If David thus calls him Lord, how can he be his son?’ No one was able to give him an answer, nor from that day did anyone dare to ask him any more questions.
New Revised Standard Version Bible: Anglicized Edition, copyright © 1989, 1995 National Council of the Churches of Christ in the United States of America. Used by permission. All rights reserved worldwide. http://nrsvbibles.org
By David, a Lay Reader in training at St Mary's.
O Lord, you have given us your word
for a light to shine upon our path.
Grant us so to meditate on that word,
and to follow its teaching,
that we may find in it the light
that shines more and more until the perfect day;
through Jesus Christ our Lord.
after Jerome (420)
What is the greatest commandment?
As our Gospel passage opens Jesus is again being questioned by the Pharisees. I say “again being questioned by the Pharisees” as we heard last week how they and Herodians tried to trap Jesus with the issue of paying taxes to Caesar.
In the space between that section of Matthew’s Gospel and today’s Jesus was questioned by the Sadducees, a different group of religious teachers, on how the resurrection life will work. True to form his response astounds them to silence, referred to at the beginning of our Gospel today.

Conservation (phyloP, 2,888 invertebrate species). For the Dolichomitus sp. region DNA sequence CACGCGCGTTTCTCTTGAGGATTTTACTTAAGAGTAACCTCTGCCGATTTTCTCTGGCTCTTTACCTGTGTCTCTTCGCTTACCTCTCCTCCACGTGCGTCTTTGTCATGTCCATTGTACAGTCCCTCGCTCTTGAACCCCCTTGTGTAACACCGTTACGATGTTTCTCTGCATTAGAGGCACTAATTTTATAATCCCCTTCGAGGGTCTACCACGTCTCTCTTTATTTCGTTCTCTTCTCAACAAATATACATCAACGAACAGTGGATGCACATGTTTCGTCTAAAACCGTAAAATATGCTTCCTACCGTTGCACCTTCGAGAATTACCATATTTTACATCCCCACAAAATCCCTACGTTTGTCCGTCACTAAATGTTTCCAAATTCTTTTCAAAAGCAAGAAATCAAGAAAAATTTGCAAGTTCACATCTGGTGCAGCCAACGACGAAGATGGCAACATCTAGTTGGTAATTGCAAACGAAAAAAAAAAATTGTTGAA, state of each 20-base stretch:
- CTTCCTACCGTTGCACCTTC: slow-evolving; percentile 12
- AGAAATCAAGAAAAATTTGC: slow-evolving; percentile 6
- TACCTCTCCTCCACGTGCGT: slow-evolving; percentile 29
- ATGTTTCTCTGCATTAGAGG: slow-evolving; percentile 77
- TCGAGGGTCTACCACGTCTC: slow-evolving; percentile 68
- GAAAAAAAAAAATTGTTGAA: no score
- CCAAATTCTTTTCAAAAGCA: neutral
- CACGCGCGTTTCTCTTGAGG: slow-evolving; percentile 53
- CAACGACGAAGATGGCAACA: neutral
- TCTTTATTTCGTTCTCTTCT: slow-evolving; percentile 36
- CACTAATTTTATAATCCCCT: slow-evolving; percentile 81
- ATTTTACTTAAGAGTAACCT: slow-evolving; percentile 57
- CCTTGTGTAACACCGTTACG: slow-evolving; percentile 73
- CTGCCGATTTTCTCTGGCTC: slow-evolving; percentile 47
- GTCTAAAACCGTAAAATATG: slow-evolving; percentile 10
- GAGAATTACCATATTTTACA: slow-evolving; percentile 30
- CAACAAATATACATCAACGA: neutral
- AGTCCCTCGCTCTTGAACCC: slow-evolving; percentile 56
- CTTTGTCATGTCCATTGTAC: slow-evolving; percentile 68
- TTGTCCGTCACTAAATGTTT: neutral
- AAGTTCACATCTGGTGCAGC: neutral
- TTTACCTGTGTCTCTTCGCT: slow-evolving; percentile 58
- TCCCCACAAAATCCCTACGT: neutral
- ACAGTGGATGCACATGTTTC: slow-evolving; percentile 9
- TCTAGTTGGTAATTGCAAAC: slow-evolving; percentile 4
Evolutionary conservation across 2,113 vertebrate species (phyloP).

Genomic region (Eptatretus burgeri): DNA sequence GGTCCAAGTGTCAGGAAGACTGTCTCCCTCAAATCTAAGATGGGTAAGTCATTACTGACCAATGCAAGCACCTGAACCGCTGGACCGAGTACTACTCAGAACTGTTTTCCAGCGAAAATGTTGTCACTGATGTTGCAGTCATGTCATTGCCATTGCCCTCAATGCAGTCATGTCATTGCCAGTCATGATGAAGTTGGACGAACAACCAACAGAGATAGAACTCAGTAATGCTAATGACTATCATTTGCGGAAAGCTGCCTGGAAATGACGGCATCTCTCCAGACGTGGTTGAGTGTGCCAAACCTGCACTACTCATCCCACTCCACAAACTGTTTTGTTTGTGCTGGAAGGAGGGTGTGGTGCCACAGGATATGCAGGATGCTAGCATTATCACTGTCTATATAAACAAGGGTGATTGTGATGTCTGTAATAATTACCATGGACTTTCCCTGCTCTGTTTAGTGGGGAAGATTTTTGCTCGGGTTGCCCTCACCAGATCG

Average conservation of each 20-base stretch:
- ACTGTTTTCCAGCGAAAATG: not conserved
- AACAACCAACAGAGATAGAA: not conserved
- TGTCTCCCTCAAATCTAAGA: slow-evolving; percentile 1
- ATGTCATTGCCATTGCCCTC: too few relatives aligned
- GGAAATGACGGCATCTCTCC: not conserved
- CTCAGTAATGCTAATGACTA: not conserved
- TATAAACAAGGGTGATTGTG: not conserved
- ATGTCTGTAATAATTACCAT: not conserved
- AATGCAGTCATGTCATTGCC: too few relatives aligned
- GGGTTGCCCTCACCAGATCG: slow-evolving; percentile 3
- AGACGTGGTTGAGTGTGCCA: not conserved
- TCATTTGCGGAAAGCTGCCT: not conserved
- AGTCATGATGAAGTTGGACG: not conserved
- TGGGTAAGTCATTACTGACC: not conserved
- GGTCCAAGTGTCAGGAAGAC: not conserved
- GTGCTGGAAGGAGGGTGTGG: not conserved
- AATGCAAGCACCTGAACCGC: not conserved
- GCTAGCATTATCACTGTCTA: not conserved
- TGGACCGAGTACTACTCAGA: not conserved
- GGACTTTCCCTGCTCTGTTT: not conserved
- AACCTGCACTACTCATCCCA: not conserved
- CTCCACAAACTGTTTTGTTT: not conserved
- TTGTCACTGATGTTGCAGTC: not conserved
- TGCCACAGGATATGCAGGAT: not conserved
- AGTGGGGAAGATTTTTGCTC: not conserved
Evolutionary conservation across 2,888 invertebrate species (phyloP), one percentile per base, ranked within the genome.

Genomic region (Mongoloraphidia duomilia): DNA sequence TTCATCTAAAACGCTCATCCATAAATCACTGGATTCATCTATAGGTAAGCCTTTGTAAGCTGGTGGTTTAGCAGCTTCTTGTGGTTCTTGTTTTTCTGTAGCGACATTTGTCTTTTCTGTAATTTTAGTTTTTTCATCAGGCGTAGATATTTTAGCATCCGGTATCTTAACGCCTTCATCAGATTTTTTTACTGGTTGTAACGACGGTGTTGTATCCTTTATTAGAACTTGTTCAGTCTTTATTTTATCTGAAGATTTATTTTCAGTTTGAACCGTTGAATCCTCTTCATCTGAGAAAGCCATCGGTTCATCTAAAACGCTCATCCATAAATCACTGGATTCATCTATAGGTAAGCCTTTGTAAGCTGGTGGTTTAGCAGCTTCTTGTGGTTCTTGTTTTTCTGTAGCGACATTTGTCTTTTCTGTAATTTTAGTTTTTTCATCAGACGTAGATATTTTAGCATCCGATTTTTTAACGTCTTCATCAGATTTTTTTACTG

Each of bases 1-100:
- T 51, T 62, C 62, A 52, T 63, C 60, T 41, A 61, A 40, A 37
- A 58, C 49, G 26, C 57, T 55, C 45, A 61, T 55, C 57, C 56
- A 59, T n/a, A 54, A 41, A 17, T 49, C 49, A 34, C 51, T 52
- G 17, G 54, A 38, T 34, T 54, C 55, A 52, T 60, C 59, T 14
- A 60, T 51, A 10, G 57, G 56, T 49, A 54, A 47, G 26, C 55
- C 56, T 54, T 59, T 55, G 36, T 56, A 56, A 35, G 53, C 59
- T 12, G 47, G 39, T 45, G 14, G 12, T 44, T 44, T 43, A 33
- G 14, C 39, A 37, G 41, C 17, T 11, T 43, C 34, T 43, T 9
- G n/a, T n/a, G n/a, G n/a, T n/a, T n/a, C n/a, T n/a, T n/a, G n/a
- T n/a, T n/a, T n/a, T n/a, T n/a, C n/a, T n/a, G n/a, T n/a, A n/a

This can seem quite confrontational to us. There are forums in the modern church for rigorous debate on specific issues of doctrine and practice. I’m thinking of the church’s synods, at Deanery and Diocesan level and General Synod, its equivalent of a parliament. It takes specific circumstances for this debate to filter into parish life.
We have some experience of this at St Mary’s, often advocating for the ministry of the ordinary parish church, rooted in loving service and mission to a community. Or quietly affirming that the threefold order of bishop, priest and deacon are open to all. But it’s not something we do day in and day out.